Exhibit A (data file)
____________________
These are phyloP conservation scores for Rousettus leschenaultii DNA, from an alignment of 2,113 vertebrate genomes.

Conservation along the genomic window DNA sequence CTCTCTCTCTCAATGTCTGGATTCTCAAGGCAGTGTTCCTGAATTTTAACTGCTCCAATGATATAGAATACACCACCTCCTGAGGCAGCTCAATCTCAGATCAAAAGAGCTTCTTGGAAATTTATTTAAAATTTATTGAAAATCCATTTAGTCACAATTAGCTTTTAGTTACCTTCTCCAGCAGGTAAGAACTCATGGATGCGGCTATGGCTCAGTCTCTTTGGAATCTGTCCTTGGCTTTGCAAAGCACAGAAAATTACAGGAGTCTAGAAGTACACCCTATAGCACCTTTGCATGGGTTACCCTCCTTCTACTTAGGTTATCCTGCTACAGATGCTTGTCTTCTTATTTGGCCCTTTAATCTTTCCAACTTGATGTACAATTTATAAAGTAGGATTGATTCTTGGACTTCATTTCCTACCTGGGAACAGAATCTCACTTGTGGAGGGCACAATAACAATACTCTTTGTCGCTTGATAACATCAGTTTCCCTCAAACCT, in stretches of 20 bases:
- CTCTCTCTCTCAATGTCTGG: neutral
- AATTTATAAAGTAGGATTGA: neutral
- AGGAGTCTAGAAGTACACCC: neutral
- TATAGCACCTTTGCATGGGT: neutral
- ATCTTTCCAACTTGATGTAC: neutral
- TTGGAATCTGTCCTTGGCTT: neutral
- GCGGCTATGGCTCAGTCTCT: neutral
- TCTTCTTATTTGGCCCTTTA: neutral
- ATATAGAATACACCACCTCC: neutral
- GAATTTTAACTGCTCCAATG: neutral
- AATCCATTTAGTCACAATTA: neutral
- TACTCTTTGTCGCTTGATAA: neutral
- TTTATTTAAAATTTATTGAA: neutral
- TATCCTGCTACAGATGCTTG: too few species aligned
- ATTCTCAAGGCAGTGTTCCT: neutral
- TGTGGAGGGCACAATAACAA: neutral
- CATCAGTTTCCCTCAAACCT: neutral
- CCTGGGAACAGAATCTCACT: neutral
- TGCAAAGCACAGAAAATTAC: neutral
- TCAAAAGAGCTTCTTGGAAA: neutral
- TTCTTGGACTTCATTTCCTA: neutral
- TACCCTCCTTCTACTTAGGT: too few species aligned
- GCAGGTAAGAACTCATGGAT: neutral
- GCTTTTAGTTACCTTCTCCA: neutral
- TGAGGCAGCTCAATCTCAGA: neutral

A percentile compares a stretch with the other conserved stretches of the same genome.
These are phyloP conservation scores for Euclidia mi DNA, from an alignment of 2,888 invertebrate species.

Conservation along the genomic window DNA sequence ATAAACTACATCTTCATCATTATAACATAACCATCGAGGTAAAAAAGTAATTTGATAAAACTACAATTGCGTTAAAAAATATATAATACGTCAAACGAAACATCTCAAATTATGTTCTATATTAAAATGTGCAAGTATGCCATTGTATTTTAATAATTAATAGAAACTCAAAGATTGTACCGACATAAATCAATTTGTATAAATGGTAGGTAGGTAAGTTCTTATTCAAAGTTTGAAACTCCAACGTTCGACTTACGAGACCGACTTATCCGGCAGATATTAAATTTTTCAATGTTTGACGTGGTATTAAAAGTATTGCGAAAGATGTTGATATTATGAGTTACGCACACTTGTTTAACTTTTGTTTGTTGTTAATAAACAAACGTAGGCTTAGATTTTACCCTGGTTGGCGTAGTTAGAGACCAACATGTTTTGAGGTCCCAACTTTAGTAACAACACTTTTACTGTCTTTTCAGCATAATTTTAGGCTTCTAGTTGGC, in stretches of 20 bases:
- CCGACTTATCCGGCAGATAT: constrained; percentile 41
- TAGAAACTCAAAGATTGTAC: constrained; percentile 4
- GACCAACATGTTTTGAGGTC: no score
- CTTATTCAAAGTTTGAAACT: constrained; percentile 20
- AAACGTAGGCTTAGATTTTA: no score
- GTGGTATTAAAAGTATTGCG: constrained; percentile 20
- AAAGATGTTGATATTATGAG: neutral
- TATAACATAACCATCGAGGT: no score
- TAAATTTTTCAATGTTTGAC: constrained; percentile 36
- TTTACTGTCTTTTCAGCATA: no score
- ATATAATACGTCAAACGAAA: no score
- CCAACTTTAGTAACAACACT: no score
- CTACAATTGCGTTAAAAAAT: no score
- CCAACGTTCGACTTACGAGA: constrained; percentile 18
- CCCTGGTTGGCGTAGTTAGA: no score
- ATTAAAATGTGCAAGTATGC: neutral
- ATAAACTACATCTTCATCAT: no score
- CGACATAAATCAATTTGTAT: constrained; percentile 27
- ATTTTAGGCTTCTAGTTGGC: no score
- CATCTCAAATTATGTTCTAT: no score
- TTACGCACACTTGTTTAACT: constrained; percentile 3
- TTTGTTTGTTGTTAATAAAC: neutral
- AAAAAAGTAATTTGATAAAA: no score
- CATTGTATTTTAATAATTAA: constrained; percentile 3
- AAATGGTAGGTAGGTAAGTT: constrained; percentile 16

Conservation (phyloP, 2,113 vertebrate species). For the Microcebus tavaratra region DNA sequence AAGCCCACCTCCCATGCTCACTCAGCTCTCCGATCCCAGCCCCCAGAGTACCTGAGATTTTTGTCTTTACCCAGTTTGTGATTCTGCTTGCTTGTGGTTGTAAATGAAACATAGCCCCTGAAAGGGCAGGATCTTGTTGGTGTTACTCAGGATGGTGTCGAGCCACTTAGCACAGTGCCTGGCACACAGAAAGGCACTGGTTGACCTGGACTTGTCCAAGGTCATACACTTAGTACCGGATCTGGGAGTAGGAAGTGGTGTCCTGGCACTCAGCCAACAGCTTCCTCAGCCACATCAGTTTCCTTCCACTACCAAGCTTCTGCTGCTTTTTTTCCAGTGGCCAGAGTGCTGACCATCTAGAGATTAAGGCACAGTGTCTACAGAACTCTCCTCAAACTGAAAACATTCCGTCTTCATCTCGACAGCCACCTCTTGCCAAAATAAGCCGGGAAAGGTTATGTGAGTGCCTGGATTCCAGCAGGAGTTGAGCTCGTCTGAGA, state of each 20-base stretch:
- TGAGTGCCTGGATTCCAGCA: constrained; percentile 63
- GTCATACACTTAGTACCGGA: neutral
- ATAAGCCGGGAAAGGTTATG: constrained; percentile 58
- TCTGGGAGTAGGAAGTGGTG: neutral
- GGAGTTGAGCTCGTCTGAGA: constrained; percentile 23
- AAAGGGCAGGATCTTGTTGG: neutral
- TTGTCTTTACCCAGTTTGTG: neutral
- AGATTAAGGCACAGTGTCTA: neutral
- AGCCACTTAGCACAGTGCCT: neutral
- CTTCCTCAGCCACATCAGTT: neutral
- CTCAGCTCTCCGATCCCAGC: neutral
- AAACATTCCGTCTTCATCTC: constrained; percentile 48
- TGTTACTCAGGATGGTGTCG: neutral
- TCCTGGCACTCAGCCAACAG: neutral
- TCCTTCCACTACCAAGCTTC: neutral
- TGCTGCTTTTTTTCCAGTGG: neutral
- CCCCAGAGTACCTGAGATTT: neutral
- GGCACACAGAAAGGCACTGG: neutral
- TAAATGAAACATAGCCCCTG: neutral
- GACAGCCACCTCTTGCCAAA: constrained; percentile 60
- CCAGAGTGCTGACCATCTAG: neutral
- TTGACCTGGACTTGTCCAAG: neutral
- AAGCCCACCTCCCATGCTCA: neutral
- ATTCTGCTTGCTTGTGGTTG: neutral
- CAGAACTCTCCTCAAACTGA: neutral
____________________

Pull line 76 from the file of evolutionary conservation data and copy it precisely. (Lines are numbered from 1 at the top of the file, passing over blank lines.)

- GACAGCCACCTCTTGCCAAA: constrained; percentile 60